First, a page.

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Audio CD, October 9, 2007
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Songs from this album are available to purchase as MP3s. Click on "Buy MP3" or view the MP3 Album.

Song Title Time Price
listen  1. Baby Just Wants 5:16$0.99  Buy MP3 
listen  2. Back In The Day 4:49$0.99  Buy MP3 
listen  3. I Like The Way You Werk It 4:41$0.99  Buy MP3 
listen  4. Run Away 3:46$0.99  Buy MP3 
listen  5. Free 4:12$0.99  Buy MP3 
listen  6. I Love It When 4:47$0.99  Buy MP3 
listen  7. More to This 3:53$0.99  Buy MP3 
listen  8. Somnambulistic 4:53$0.99  Buy MP3 
listen  9. Burning Bridges 5:56$0.99  Buy MP3 
listen10. Can't Get Enough 3:37$0.99  Buy MP3 
listen11. This way Tonight 4:15$0.99  Buy MP3 
listen12. Synthesizer 4:41$0.99  Buy MP3 
listen13. The Seeds Of Pain 5:27$0.99  Buy MP3 

Amazon's Information Society Store


Image of album by Information Society


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Information Society is a musical collective which has been recording and performing for over twenty years. The group was originally formed in the summer of 1982 by Paul Robb and Kurt Larson and later joined by James Cassidy. A tip from Husker Du member Grant Hart led to numerous shows in the Minneapolis area, and a growing local following, but it wasn’t until the release of ... Read more in Amazon's Information Society Store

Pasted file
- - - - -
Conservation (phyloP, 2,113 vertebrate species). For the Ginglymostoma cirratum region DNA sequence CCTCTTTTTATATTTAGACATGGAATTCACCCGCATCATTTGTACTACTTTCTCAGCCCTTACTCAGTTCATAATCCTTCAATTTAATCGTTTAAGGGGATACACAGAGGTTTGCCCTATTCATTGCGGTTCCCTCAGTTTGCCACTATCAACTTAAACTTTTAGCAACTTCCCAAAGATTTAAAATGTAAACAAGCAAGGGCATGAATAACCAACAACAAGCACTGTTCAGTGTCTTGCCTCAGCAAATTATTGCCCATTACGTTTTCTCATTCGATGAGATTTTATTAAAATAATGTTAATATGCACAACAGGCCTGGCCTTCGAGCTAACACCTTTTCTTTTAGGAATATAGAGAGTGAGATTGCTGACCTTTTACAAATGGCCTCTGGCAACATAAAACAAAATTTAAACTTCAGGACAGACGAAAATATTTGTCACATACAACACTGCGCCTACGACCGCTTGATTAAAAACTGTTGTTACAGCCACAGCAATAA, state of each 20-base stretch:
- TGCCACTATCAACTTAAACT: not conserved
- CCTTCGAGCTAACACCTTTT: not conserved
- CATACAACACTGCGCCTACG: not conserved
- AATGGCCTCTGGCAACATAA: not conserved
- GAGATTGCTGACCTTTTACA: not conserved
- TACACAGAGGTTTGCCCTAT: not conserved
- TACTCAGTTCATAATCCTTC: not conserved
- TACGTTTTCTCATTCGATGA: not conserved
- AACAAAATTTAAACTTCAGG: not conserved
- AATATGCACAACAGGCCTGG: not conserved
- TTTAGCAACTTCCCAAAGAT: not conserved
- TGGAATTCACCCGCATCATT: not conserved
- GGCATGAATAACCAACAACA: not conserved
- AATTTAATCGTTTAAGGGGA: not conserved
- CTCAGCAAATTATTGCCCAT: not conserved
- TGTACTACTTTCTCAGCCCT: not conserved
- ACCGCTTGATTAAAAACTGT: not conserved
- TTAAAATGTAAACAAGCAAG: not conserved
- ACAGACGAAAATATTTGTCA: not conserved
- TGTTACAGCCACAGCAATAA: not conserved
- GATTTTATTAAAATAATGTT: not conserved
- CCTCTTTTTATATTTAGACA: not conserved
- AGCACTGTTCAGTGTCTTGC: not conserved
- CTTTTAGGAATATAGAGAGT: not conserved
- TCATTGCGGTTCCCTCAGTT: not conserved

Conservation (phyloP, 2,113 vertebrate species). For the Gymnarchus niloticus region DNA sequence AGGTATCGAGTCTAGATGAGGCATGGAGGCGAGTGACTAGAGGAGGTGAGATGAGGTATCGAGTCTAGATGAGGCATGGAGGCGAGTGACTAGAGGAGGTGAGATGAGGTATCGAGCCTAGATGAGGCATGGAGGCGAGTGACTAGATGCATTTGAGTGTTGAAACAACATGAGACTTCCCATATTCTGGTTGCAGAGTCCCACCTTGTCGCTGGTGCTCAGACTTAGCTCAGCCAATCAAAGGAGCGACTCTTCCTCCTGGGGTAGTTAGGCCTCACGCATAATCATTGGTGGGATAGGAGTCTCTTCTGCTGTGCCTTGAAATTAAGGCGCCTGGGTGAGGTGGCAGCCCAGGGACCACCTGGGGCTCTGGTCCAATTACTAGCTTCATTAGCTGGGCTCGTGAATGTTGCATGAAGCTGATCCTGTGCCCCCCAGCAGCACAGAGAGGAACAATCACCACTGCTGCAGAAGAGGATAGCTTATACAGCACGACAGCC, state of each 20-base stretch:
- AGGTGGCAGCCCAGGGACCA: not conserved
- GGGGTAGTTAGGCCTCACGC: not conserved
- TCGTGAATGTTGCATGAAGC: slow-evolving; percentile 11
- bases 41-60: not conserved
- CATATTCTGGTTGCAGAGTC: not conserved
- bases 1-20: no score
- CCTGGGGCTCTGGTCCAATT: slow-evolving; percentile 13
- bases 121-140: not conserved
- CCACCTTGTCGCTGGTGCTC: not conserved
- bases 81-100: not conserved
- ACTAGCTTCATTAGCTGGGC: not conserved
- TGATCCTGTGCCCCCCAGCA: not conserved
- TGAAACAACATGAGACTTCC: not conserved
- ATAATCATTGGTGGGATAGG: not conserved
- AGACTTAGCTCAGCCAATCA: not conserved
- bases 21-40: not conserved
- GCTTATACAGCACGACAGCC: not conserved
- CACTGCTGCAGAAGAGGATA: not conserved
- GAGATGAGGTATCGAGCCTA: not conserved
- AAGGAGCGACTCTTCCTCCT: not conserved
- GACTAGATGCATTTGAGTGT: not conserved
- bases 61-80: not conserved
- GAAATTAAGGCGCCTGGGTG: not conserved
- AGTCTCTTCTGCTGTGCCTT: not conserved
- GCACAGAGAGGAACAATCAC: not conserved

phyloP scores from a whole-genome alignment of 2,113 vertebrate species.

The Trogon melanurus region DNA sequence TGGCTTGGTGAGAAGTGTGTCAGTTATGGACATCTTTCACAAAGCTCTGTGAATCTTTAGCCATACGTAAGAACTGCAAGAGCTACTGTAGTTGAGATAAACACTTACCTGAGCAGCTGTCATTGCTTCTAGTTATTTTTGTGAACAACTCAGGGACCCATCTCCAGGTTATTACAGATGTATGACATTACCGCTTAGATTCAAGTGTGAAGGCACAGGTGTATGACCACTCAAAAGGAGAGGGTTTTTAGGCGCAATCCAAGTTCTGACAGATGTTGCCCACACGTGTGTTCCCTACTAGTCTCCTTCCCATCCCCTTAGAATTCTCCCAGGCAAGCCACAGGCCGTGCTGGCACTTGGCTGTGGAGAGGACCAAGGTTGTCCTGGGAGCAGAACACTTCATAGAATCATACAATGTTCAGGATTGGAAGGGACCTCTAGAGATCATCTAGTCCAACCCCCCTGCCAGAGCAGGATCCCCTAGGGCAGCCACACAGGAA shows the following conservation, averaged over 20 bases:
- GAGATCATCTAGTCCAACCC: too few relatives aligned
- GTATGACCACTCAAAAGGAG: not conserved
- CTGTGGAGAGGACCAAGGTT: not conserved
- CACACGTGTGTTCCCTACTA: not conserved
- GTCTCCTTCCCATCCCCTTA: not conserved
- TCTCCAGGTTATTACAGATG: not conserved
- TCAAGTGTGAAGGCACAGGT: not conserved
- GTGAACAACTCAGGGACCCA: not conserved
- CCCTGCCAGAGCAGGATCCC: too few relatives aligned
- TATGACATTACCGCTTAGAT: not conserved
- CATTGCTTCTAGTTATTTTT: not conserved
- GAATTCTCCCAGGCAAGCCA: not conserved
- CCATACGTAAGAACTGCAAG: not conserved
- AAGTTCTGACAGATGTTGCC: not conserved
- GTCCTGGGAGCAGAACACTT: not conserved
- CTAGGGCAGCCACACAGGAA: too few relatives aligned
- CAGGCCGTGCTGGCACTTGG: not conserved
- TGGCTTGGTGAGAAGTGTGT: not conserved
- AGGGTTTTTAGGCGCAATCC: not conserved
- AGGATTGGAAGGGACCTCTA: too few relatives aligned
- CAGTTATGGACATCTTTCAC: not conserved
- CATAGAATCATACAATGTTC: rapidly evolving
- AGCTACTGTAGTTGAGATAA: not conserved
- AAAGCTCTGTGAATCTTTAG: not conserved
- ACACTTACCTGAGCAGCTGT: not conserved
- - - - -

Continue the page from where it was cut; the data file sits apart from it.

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Product Details

  • Audio CD (October 9, 2007)
  • Original Release Date: 2007
  • Number of Discs: 1
  • Label: Dancing Ferret Discs
  • ASIN: B000VALY1I
  • Average Customer Review: 4.8 out of 5 stars  See all reviews (26 customer reviews)
  • Amazon Best Sellers Rank: #22,048 in Music (See Top 100 in Music)

Editorial Reviews

Product Description

About the Artist

Although Information Society has always been a "creative collective," most fans consider the trio of Kurt Harland/Larson, Paul Robb and James Cassidy to be the band's "classic lineup." With a platinum album, several Top 10 singles and a number of world tours to their credit, it's hard to argue. Luckily for fans, this classic lineup is back together, and judging by the reaction from fans at their Madison Square Garden show in July 2007, the group is in fine form.

"Synthesizer" features Kurt, Paul and James as well as other special guests and members of the "InSoc Continuum," including singer Christopher Anton and even former teen idol Colleen FitzPatrick (aka Vitamin C). Fans of the band's best-known hits like "What's On Your Mind (Pure Energy)," "Running" and "Think" will find this new album to be familiar without being stale. Those who follow the current crop of electro-pop bands will also find plenty to love about "Synthesizer," including a greater appreciation of the influence that Information Society had (and still has) on so many successful electronic artists.

Customer Reviews

4.8 out of 5 stars
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See all 26 customer reviews
I've been a fan of Insoc since the first album.
Dustin Worles